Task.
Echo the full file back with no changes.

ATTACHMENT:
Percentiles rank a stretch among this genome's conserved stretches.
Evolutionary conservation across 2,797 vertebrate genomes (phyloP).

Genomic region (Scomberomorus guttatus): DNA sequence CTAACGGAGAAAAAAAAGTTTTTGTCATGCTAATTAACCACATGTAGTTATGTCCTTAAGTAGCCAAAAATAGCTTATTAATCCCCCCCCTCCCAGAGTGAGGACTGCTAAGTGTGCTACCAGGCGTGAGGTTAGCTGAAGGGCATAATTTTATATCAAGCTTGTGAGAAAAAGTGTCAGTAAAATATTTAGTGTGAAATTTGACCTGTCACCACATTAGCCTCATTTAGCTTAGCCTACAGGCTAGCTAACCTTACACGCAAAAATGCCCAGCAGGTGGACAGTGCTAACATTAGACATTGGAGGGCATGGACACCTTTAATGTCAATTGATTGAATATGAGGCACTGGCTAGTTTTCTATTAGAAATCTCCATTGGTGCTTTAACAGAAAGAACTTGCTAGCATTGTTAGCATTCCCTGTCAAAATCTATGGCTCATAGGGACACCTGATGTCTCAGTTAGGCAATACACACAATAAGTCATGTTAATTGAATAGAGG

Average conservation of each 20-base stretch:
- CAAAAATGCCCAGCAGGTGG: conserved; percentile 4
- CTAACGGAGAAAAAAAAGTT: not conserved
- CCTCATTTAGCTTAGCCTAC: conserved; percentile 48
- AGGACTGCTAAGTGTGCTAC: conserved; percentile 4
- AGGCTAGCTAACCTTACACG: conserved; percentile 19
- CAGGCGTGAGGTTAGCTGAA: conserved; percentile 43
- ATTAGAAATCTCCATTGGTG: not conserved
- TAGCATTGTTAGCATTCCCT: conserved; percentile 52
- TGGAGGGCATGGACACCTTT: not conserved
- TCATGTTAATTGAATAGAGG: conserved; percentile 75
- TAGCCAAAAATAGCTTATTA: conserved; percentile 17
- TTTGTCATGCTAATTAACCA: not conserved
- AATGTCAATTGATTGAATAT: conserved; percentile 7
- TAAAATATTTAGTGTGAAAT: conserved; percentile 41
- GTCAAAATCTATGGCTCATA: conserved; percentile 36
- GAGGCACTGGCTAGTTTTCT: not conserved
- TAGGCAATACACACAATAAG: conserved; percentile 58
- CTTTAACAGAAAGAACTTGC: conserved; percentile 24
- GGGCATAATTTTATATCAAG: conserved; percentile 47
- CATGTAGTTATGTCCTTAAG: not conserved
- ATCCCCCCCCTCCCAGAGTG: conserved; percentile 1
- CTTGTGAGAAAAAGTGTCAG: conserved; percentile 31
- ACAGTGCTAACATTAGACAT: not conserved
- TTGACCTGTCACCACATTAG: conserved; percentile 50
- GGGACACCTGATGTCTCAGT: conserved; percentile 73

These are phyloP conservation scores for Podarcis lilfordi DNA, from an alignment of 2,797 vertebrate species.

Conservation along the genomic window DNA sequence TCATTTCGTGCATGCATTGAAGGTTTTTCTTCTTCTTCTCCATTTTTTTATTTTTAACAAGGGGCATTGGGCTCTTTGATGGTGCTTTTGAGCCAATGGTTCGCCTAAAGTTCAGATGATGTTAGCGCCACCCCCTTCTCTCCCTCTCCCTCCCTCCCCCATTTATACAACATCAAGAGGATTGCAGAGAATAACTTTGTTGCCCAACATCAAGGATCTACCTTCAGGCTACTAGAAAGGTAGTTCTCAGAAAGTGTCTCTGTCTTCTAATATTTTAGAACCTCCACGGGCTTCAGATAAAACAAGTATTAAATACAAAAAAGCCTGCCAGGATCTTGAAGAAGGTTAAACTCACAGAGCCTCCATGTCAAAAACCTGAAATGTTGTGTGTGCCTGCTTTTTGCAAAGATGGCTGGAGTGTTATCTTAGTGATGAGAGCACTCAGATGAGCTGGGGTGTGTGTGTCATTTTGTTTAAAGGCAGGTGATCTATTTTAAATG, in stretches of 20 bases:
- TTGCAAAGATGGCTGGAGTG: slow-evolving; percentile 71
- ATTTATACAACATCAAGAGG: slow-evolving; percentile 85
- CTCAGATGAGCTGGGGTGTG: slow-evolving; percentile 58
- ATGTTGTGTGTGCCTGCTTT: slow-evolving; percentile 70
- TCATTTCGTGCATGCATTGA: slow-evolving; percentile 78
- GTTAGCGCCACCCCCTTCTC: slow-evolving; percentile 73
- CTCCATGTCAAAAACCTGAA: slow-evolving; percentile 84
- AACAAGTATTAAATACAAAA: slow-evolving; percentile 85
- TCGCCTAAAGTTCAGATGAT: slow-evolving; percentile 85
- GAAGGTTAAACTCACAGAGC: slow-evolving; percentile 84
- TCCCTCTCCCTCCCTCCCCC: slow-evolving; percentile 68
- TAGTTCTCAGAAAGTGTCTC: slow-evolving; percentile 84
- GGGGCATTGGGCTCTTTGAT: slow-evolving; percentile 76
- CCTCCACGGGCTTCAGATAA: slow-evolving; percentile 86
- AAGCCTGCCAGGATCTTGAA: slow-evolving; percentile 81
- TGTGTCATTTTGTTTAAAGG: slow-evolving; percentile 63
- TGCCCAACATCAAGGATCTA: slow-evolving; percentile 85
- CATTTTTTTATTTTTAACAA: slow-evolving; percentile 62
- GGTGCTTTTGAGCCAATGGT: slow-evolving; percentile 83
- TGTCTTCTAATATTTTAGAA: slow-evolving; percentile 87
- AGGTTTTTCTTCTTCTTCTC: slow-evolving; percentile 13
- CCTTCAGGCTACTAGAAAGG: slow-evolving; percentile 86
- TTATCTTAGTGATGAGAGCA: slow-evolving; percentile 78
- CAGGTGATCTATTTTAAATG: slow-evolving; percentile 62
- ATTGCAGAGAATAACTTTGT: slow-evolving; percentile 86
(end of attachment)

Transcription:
Percentiles rank a stretch among this genome's conserved stretches.
Evolutionary conservation across 2,797 vertebrate genomes (phyloP).

Genomic region (Scomberomorus guttatus): DNA sequence CTAACGGAGAAAAAAAAGTTTTTGTCATGCTAATTAACCACATGTAGTTATGTCCTTAAGTAGCCAAAAATAGCTTATTAATCCCCCCCCTCCCAGAGTGAGGACTGCTAAGTGTGCTACCAGGCGTGAGGTTAGCTGAAGGGCATAATTTTATATCAAGCTTGTGAGAAAAAGTGTCAGTAAAATATTTAGTGTGAAATTTGACCTGTCACCACATTAGCCTCATTTAGCTTAGCCTACAGGCTAGCTAACCTTACACGCAAAAATGCCCAGCAGGTGGACAGTGCTAACATTAGACATTGGAGGGCATGGACACCTTTAATGTCAATTGATTGAATATGAGGCACTGGCTAGTTTTCTATTAGAAATCTCCATTGGTGCTTTAACAGAAAGAACTTGCTAGCATTGTTAGCATTCCCTGTCAAAATCTATGGCTCATAGGGACACCTGATGTCTCAGTTAGGCAATACACACAATAAGTCATGTTAATTGAATAGAGG

Average conservation of each 20-base stretch:
- CAAAAATGCCCAGCAGGTGG: conserved; percentile 4
- CTAACGGAGAAAAAAAAGTT: not conserved
- CCTCATTTAGCTTAGCCTAC: conserved; percentile 48
- AGGACTGCTAAGTGTGCTAC: conserved; percentile 4
- AGGCTAGCTAACCTTACACG: conserved; percentile 19
- CAGGCGTGAGGTTAGCTGAA: conserved; percentile 43
- ATTAGAAATCTCCATTGGTG: not conserved
- TAGCATTGTTAGCATTCCCT: conserved; percentile 52
- TGGAGGGCATGGACACCTTT: not conserved
- TCATGTTAATTGAATAGAGG: conserved; percentile 75
- TAGCCAAAAATAGCTTATTA: conserved; percentile 17
- TTTGTCATGCTAATTAACCA: not conserved
- AATGTCAATTGATTGAATAT: conserved; percentile 7
- TAAAATATTTAGTGTGAAAT: conserved; percentile 41
- GTCAAAATCTATGGCTCATA: conserved; percentile 36
- GAGGCACTGGCTAGTTTTCT: not conserved
- TAGGCAATACACACAATAAG: conserved; percentile 58
- CTTTAACAGAAAGAACTTGC: conserved; percentile 24
- GGGCATAATTTTATATCAAG: conserved; percentile 47
- CATGTAGTTATGTCCTTAAG: not conserved
- ATCCCCCCCCTCCCAGAGTG: conserved; percentile 1
- CTTGTGAGAAAAAGTGTCAG: conserved; percentile 31
- ACAGTGCTAACATTAGACAT: not conserved
- TTGACCTGTCACCACATTAG: conserved; percentile 50
- GGGACACCTGATGTCTCAGT: conserved; percentile 73

These are phyloP conservation scores for Podarcis lilfordi DNA, from an alignment of 2,797 vertebrate species.

Conservation along the genomic window DNA sequence TCATTTCGTGCATGCATTGAAGGTTTTTCTTCTTCTTCTCCATTTTTTTATTTTTAACAAGGGGCATTGGGCTCTTTGATGGTGCTTTTGAGCCAATGGTTCGCCTAAAGTTCAGATGATGTTAGCGCCACCCCCTTCTCTCCCTCTCCCTCCCTCCCCCATTTATACAACATCAAGAGGATTGCAGAGAATAACTTTGTTGCCCAACATCAAGGATCTACCTTCAGGCTACTAGAAAGGTAGTTCTCAGAAAGTGTCTCTGTCTTCTAATATTTTAGAACCTCCACGGGCTTCAGATAAAACAAGTATTAAATACAAAAAAGCCTGCCAGGATCTTGAAGAAGGTTAAACTCACAGAGCCTCCATGTCAAAAACCTGAAATGTTGTGTGTGCCTGCTTTTTGCAAAGATGGCTGGAGTGTTATCTTAGTGATGAGAGCACTCAGATGAGCTGGGGTGTGTGTGTCATTTTGTTTAAAGGCAGGTGATCTATTTTAAATG, in stretches of 20 bases:
- TTGCAAAGATGGCTGGAGTG: slow-evolving; percentile 71
- ATTTATACAACATCAAGAGG: slow-evolving; percentile 85
- CTCAGATGAGCTGGGGTGTG: slow-evolving; percentile 58
- ATGTTGTGTGTGCCTGCTTT: slow-evolving; percentile 70
- TCATTTCGTGCATGCATTGA: slow-evolving; percentile 78
- GTTAGCGCCACCCCCTTCTC: slow-evolving; percentile 73
- CTCCATGTCAAAAACCTGAA: slow-evolving; percentile 84
- AACAAGTATTAAATACAAAA: slow-evolving; percentile 85
- TCGCCTAAAGTTCAGATGAT: slow-evolving; percentile 85
- GAAGGTTAAACTCACAGAGC: slow-evolving; percentile 84
- TCCCTCTCCCTCCCTCCCCC: slow-evolving; percentile 68
- TAGTTCTCAGAAAGTGTCTC: slow-evolving; percentile 84
- GGGGCATTGGGCTCTTTGAT: slow-evolving; percentile 76
- CCTCCACGGGCTTCAGATAA: slow-evolving; percentile 86
- AAGCCTGCCAGGATCTTGAA: slow-evolving; percentile 81
- TGTGTCATTTTGTTTAAAGG: slow-evolving; percentile 63
- TGCCCAACATCAAGGATCTA: slow-evolving; percentile 85
- CATTTTTTTATTTTTAACAA: slow-evolving; percentile 62
- GGTGCTTTTGAGCCAATGGT: slow-evolving; percentile 83
- TGTCTTCTAATATTTTAGAA: slow-evolving; percentile 87
- AGGTTTTTCTTCTTCTTCTC: slow-evolving; percentile 13
- CCTTCAGGCTACTAGAAAGG: slow-evolving; percentile 86
- TTATCTTAGTGATGAGAGCA: slow-evolving; percentile 78
- CAGGTGATCTATTTTAAATG: slow-evolving; percentile 62
- ATTGCAGAGAATAACTTTGT: slow-evolving; percentile 86